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Grandma Menna’s Kitchen: cardoons

As promised, here it is the perfect match for last week capon braised in tomato: cardoons, or, as we call them in my area, gobbi. Now you can find them quite easily in whatsoever supermarket – even in my town supermarket, not the best furnished shop in the world! –  but in the past farmers made them working directly on an artichoke plant, taking away new sprouts. New artichoke sprouts could be cooked, if tender, in an omelette or a flan.

At the end of summer, the sprouts left on the plant were wrapped in a thick yellow paper and tied up, let grow in the dark, so that they remained white. Winter time is the perfect season to eat cardoons!

In the past weekend I browsed throught the old Pellegrino Artusi book with my grandmother, searching for the recipe they used to make when she was a child. We couldn’t find the recipe of three time cooked cardoons (first, you boil them, second you fry them, third you braise them in capon tomato sauce… give them a try!), but we found many interesting recipes. They all have in common one point: Pellegrino Artusi explains that cardoons are light, easy to digest, refreshing but… tasteless (it’s not true! they remind artichoke flavour!) so you must use lot of sauce and seasoning.

… as we are Tuscan people, we are skilled in sauce and seasoning! So, let’s see Aunt Pasquina recipe for cardoons.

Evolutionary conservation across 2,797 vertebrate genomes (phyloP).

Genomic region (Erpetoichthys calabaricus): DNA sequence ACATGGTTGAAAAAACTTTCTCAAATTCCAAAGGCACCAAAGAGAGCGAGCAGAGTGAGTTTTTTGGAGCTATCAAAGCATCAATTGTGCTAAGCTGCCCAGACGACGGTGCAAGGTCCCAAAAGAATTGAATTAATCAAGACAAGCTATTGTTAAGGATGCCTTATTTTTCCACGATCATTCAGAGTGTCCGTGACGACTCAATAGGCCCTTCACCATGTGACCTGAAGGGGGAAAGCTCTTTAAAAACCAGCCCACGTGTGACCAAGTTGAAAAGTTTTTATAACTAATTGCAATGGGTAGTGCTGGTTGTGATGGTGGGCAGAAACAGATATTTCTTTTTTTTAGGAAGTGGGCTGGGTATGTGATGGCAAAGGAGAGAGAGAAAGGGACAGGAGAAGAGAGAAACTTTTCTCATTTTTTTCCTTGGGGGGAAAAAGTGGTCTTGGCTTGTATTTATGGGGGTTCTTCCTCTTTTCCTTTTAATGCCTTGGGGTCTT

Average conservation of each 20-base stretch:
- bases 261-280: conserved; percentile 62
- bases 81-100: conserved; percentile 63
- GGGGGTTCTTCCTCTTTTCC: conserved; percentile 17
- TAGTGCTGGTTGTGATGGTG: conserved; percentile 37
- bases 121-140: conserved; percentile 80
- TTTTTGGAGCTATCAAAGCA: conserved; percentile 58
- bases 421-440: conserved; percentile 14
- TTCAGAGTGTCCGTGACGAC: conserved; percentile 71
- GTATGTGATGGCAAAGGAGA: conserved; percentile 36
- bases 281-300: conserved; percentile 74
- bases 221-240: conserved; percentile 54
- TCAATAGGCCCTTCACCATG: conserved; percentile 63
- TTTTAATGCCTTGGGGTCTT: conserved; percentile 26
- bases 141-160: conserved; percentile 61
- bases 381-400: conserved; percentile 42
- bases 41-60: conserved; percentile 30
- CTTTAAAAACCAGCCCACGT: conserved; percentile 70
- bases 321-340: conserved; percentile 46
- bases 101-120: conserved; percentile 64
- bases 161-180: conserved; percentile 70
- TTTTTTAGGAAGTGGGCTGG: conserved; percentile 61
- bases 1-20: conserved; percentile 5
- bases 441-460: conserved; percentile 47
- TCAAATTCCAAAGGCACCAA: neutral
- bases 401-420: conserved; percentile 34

• cardoons, 1 bunch
  • garlic, 1 clove
  • parsley, 1 small bunch
  • flour to dust
  • extra virgin olive oil
  • eggs
  • milk
  • salt and pepper

Rinse cardoons, remove external filaments and cut off hard parts. Bring a large pot of salted water to the boil, and cook cardoons for about 20 minutes. When they get soft, drain them well, pass them under cold running water – to avoid them turning green – and pat them dry with cooking paper. Dust them with flour and set them aside.

Chop finely garlic and parsley and pour a few tablespoons of extra virgin olive oil in a pan: saute them for a few minutes and add cardoons. Brown them on each side, season them with salt and pepper and after 5 minutes add 100 ml of milk. Let it reduce.

Beat eggs (I used 2 eggs, it all depends on how many people you want to serve and on the purpose you are making this dish for:  main course or side dish) with salt and pepper and pour them over cardoons: stir roughly to thicken eggs and cardoons are ready!

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This Post Has 6 Comments
  1. Giulia,

    This is beautiful! Your images are breathtaking and I love that you sit with your grandmother to go over recipes. I wish I could do that, alas.. the phone is what I use 🙁 Savor those precious times 😉 Besitos, MWAH!

  2. I have to agree with Diana–I’m so jealous that you get to sit with your grandmother to go over recipes! When we visit my grandmother that is still leaving I talk food with her every chance I get! This recipe sounds delicious!

  3. Juls,

    This looks fantastic! And how nice that you have memories of your grandmother when you cook this. We don’t get a lot of cardoons in the US – I’m looking forward to trying this recipe when I get to Tuscany!

    I owe you an e-mail too!

  4. I grow cardoons in my garden and I’ve been completely stumped with what to do with them – their flowers and foliage are fabulous at least! Thanks for the great ideas!

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